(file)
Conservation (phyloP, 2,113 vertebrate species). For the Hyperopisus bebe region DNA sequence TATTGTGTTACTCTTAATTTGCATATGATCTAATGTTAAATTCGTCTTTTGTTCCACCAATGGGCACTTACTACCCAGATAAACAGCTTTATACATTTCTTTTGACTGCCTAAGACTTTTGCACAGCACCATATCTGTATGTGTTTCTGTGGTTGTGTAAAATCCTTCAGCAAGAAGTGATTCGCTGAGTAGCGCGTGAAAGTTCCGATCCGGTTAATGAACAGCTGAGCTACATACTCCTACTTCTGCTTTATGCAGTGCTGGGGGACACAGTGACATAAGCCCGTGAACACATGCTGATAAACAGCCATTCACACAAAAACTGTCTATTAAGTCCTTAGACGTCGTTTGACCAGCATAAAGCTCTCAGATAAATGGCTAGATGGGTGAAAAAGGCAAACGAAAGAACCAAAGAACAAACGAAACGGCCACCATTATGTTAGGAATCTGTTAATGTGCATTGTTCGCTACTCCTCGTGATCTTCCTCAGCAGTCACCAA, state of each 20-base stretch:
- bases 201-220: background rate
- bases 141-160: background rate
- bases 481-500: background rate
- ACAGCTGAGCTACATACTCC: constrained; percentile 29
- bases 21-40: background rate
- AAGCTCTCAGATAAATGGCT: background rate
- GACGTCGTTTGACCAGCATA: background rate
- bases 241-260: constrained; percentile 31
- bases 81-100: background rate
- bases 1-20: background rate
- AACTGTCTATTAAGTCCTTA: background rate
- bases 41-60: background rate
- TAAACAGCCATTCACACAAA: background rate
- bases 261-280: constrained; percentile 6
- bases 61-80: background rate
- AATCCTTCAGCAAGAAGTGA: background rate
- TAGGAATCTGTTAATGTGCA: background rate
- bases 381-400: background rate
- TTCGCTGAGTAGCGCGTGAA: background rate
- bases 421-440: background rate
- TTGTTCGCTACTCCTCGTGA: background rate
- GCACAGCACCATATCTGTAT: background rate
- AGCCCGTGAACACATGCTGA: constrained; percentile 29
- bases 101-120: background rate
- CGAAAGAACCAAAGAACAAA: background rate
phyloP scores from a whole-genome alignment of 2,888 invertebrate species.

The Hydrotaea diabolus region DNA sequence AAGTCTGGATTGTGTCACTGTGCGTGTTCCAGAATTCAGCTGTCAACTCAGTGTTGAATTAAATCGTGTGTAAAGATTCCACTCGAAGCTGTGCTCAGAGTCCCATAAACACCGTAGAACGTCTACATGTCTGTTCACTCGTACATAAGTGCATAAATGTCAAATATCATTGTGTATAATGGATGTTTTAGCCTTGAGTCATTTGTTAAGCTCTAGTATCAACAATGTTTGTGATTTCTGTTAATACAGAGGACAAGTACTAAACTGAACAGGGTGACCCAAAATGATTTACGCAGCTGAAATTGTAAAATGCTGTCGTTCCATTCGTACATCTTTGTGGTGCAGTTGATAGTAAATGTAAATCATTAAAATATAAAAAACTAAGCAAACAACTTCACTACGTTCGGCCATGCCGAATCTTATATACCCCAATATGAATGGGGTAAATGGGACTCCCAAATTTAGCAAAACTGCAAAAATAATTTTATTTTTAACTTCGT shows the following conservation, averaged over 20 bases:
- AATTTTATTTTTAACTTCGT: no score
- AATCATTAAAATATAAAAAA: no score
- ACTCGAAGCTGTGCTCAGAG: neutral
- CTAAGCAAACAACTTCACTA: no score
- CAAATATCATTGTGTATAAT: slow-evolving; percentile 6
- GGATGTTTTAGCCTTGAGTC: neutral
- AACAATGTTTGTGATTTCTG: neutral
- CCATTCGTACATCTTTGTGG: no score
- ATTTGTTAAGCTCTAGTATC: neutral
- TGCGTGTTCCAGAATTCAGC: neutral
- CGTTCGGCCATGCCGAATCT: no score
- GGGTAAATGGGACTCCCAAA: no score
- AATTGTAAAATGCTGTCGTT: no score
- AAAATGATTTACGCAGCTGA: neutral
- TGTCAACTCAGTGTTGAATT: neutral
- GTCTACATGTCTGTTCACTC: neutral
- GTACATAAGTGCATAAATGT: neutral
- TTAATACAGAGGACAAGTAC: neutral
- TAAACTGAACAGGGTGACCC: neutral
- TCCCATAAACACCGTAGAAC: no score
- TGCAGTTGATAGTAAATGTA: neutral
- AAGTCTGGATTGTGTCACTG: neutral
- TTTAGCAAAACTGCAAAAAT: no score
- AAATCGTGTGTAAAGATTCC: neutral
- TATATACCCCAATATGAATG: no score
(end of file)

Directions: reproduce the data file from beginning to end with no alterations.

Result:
Conservation (phyloP, 2,113 vertebrate species). For the Hyperopisus bebe region DNA sequence TATTGTGTTACTCTTAATTTGCATATGATCTAATGTTAAATTCGTCTTTTGTTCCACCAATGGGCACTTACTACCCAGATAAACAGCTTTATACATTTCTTTTGACTGCCTAAGACTTTTGCACAGCACCATATCTGTATGTGTTTCTGTGGTTGTGTAAAATCCTTCAGCAAGAAGTGATTCGCTGAGTAGCGCGTGAAAGTTCCGATCCGGTTAATGAACAGCTGAGCTACATACTCCTACTTCTGCTTTATGCAGTGCTGGGGGACACAGTGACATAAGCCCGTGAACACATGCTGATAAACAGCCATTCACACAAAAACTGTCTATTAAGTCCTTAGACGTCGTTTGACCAGCATAAAGCTCTCAGATAAATGGCTAGATGGGTGAAAAAGGCAAACGAAAGAACCAAAGAACAAACGAAACGGCCACCATTATGTTAGGAATCTGTTAATGTGCATTGTTCGCTACTCCTCGTGATCTTCCTCAGCAGTCACCAA, state of each 20-base stretch:
- bases 201-220: background rate
- bases 141-160: background rate
- bases 481-500: background rate
- ACAGCTGAGCTACATACTCC: constrained; percentile 29
- bases 21-40: background rate
- AAGCTCTCAGATAAATGGCT: background rate
- GACGTCGTTTGACCAGCATA: background rate
- bases 241-260: constrained; percentile 31
- bases 81-100: background rate
- bases 1-20: background rate
- AACTGTCTATTAAGTCCTTA: background rate
- bases 41-60: background rate
- TAAACAGCCATTCACACAAA: background rate
- bases 261-280: constrained; percentile 6
- bases 61-80: background rate
- AATCCTTCAGCAAGAAGTGA: background rate
- TAGGAATCTGTTAATGTGCA: background rate
- bases 381-400: background rate
- TTCGCTGAGTAGCGCGTGAA: background rate
- bases 421-440: background rate
- TTGTTCGCTACTCCTCGTGA: background rate
- GCACAGCACCATATCTGTAT: background rate
- AGCCCGTGAACACATGCTGA: constrained; percentile 29
- bases 101-120: background rate
- CGAAAGAACCAAAGAACAAA: background rate
phyloP scores from a whole-genome alignment of 2,888 invertebrate species.

The Hydrotaea diabolus region DNA sequence AAGTCTGGATTGTGTCACTGTGCGTGTTCCAGAATTCAGCTGTCAACTCAGTGTTGAATTAAATCGTGTGTAAAGATTCCACTCGAAGCTGTGCTCAGAGTCCCATAAACACCGTAGAACGTCTACATGTCTGTTCACTCGTACATAAGTGCATAAATGTCAAATATCATTGTGTATAATGGATGTTTTAGCCTTGAGTCATTTGTTAAGCTCTAGTATCAACAATGTTTGTGATTTCTGTTAATACAGAGGACAAGTACTAAACTGAACAGGGTGACCCAAAATGATTTACGCAGCTGAAATTGTAAAATGCTGTCGTTCCATTCGTACATCTTTGTGGTGCAGTTGATAGTAAATGTAAATCATTAAAATATAAAAAACTAAGCAAACAACTTCACTACGTTCGGCCATGCCGAATCTTATATACCCCAATATGAATGGGGTAAATGGGACTCCCAAATTTAGCAAAACTGCAAAAATAATTTTATTTTTAACTTCGT shows the following conservation, averaged over 20 bases:
- AATTTTATTTTTAACTTCGT: no score
- AATCATTAAAATATAAAAAA: no score
- ACTCGAAGCTGTGCTCAGAG: neutral
- CTAAGCAAACAACTTCACTA: no score
- CAAATATCATTGTGTATAAT: slow-evolving; percentile 6
- GGATGTTTTAGCCTTGAGTC: neutral
- AACAATGTTTGTGATTTCTG: neutral
- CCATTCGTACATCTTTGTGG: no score
- ATTTGTTAAGCTCTAGTATC: neutral
- TGCGTGTTCCAGAATTCAGC: neutral
- CGTTCGGCCATGCCGAATCT: no score
- GGGTAAATGGGACTCCCAAA: no score
- AATTGTAAAATGCTGTCGTT: no score
- AAAATGATTTACGCAGCTGA: neutral
- TGTCAACTCAGTGTTGAATT: neutral
- GTCTACATGTCTGTTCACTC: neutral
- GTACATAAGTGCATAAATGT: neutral
- TTAATACAGAGGACAAGTAC: neutral
- TAAACTGAACAGGGTGACCC: neutral
- TCCCATAAACACCGTAGAAC: no score
- TGCAGTTGATAGTAAATGTA: neutral
- AAGTCTGGATTGTGTCACTG: neutral
- TTTAGCAAAACTGCAAAAAT: no score
- AAATCGTGTGTAAAGATTCC: neutral
- TATATACCCCAATATGAATG: no score